School board drawing up yearly legislative wish list

Funding, pension costs, teacher housing top priorities

Posted: Monday, October 23, 2006

Addressing the Area Cost Differential and funding the teacher and public employee retirement systems are among state legislative priority issues the school board will consider tonight.

Annually the Kenai Peninsula Borough School District Board of Education creates a list of priorities it would like the state and federal government to address.

New to the federal priority list this year is funding adequate housing for teachers in Nanwalek and Tyonek.

The school district believes remote Native villages suffer high teacher turnover, partly due to inadequate housing.

A new duplex in Tyonek built last year has helped, but a second duplex is needed, as well as a similar complex in Nanwalek.

The school district also would like Congress to address health care costs in the United States. Health care costs are said to be a growing problem for current and retired school district employees in Alaska.

As in past years, the school district is asking the federal government to provide adequate funding for meeting No Child Left Behind mandates.

During a work session scheduled for 4:15 p.m. today, the school board will look at a district improvement plan, a requirement necessitated by the school district not moving above Adequate Yearly Progress Level 2 as a whole last year.

Schools Superintendent Donna Peterson said on Friday, “We’ll talk about students with disabilities and students with limited English proficiency.”

Meeting federal requirements for students with disabilities is a problem shared with schools across the country, according to Peterson.

As required every five years, charter school reapplications have been filed by Fireweed Academy, Aurora Borealis and Soldotna Montessori charter schools, and will be considered by the board tonight.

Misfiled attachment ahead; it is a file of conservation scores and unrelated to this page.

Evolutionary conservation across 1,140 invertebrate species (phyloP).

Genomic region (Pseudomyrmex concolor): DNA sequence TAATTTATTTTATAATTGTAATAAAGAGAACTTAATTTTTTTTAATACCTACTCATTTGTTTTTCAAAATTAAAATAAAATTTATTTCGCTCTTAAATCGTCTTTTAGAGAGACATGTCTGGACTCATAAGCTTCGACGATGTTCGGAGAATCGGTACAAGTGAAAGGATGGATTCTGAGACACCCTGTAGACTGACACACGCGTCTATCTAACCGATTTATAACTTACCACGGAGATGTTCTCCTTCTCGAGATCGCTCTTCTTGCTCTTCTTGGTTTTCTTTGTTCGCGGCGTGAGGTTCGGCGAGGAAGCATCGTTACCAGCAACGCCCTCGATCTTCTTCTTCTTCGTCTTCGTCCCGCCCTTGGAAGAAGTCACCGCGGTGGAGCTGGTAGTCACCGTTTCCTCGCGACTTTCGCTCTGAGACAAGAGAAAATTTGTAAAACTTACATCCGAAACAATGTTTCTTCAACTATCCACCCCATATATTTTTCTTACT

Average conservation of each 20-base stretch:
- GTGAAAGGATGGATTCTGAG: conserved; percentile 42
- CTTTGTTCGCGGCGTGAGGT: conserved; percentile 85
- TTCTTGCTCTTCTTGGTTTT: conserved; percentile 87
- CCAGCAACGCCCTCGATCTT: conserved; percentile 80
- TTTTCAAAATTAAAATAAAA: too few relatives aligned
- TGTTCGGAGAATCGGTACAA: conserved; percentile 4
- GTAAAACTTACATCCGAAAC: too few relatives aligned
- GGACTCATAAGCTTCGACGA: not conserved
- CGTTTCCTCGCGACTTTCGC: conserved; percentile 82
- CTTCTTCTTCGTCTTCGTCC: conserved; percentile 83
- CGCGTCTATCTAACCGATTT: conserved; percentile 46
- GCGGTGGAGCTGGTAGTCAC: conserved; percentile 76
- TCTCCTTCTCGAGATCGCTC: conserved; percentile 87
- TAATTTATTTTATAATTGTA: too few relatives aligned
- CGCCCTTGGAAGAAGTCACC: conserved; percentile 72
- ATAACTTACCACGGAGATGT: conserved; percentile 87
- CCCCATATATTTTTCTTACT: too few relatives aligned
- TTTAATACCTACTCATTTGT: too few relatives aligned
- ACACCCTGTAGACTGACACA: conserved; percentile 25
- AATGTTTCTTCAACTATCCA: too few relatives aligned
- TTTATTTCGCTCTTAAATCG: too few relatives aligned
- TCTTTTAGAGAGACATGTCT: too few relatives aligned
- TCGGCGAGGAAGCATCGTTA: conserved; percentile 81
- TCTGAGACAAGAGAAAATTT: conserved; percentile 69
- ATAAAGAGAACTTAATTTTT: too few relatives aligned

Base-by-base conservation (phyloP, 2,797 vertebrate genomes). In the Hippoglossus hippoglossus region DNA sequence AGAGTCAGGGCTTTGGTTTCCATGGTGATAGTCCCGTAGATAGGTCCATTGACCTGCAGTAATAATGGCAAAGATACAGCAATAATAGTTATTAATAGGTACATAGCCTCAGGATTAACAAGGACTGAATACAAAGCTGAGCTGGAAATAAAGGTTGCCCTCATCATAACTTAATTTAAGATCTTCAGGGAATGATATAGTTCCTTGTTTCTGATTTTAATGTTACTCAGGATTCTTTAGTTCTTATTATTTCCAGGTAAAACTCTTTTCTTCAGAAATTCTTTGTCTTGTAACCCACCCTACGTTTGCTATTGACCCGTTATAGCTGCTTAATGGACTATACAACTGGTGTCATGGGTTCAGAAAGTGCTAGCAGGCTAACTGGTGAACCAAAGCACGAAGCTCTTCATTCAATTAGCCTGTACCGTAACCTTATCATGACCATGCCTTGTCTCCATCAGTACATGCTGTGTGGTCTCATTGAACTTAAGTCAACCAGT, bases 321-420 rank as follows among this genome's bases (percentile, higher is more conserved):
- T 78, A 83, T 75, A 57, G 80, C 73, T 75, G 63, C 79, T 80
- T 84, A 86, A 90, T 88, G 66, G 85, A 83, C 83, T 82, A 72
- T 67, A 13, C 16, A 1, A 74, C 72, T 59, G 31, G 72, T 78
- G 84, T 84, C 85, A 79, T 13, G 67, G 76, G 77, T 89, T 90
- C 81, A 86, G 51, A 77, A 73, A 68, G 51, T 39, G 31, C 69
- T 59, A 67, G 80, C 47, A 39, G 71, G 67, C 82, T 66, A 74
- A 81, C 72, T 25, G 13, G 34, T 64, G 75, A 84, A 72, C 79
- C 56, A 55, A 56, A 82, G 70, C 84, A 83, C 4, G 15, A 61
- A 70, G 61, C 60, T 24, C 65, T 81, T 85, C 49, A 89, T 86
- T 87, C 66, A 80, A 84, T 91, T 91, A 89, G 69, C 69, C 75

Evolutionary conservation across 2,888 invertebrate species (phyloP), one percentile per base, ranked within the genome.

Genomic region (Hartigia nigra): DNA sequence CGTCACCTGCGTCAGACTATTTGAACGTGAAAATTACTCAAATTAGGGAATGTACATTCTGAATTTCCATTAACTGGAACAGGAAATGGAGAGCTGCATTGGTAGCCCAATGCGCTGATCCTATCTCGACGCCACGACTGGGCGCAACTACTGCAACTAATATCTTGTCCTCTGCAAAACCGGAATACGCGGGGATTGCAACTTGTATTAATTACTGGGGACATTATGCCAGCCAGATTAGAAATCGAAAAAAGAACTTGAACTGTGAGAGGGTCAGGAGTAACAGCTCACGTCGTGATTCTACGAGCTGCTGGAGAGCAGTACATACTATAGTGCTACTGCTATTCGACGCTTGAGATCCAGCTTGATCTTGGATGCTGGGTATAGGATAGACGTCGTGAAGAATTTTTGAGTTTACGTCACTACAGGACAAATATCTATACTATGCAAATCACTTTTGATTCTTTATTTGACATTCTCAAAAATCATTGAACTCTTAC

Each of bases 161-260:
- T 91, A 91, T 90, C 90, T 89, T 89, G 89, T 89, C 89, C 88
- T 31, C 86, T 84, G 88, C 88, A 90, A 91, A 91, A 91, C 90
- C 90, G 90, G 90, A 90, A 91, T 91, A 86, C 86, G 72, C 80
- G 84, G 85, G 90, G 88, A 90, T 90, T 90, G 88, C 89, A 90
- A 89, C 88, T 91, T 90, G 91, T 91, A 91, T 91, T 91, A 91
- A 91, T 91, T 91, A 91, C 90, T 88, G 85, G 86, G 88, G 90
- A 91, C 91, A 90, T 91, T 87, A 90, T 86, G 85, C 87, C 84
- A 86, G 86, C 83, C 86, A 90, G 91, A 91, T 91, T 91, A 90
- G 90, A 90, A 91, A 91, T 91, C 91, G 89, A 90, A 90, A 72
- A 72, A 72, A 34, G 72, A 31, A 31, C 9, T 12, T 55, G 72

Assistant Schools Superintendent Glen Szymoniak said Fireweed in Homer is seeking to expand from offering third to sixth grades to kindergarten through sixth grade next year, and expanding through 12th grade in 2008.

“I wanted the board to know the nature of their request,” Szymoniak said Friday.

“They want to increase their current enrollment from 62 students to 154 students in 2008,” he said.

Noting that the school district does not oversee charter schools — the school board has that responsibility — Szymoniak said the district wants the administrators of both the neighborhood schools and the charter schools to work together to make the shared facility arrangement work for both entities.

“We shouldn’t be crowding the neighborhood school to accommodate sharing space with a charter school,” he said.

The school board meeting is slated to begin at 7 p.m. in Soldotna.

Phil Hermanek can be reached at

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